Perhaps an Unpopular Opinion In these parts

>> Tuesday

...but I gotta comment on it nonetheless. Two storylines are currently playing out half a globe and worlds away from each other. The first is Brett Favre's desire to obtain his release from the Green Bay Packers so that he can look to play for another NFL team. The second is Cristiano Ronaldo's desire to leave Manchester United for Real Madrid. United is saying no dice, which has led FIFA Chief Sepp Blatter to say that teams today own players' rights in a form of "modern slavery."

I'm sorry. But for what Ronaldo makes, I would gladly exchange shoes for that kind of "slavery."
What is particularly irksome about these two scenarios is they highlight an apparent double-standard when it comes to contract negotiations between teams and players. I know many people on this blog adhere to the "players, grab as much cash as you can while you still can" philosophy. To an extent, I agree with that. However, once the ink is dry, then it's time for the player to hold up his end of the bargain. I'm not looking for a 4th-grade-style team-loyalty. That much is assumed false. Players are inherently mercenaries; sellling their services for hire to the highest bidder. So whenever any player shows anything resembling loyalty to an organization, it is the exception, rather than the norm.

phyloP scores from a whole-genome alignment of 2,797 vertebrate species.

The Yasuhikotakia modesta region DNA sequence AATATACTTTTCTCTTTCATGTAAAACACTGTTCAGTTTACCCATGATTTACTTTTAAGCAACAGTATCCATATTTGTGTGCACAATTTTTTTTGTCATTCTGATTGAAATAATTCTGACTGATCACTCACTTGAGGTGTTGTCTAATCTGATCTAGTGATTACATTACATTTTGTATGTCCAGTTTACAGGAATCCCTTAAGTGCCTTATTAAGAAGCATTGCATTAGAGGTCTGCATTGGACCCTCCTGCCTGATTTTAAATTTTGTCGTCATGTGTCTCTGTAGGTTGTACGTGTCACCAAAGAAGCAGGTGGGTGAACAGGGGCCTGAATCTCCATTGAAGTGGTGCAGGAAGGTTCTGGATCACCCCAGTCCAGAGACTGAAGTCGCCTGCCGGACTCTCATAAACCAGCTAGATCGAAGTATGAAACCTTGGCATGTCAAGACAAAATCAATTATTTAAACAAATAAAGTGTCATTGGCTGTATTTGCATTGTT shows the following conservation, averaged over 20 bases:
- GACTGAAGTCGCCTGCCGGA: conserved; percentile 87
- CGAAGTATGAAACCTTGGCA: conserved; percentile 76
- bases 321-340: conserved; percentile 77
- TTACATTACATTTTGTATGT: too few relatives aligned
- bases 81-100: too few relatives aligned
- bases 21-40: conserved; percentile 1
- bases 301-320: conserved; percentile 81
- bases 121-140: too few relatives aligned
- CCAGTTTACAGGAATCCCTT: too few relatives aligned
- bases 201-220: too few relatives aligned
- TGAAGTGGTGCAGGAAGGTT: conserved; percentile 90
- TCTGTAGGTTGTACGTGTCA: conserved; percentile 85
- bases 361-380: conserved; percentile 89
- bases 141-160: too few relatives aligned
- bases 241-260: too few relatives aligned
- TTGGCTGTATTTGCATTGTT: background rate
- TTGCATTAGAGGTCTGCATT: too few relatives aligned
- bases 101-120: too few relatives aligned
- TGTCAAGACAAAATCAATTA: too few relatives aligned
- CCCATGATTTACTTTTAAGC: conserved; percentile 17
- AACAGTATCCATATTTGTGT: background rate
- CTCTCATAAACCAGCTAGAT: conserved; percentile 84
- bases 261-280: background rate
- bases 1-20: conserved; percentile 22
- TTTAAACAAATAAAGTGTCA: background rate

It's what I'm looking for in a dream world, and it's sad to say that. Sad to say that when teams put their financial well-being out on a limb to lure a star, and commit a significant portion of their payroll to that player, that the player can reap all the benefits from the contract, but the team cannot.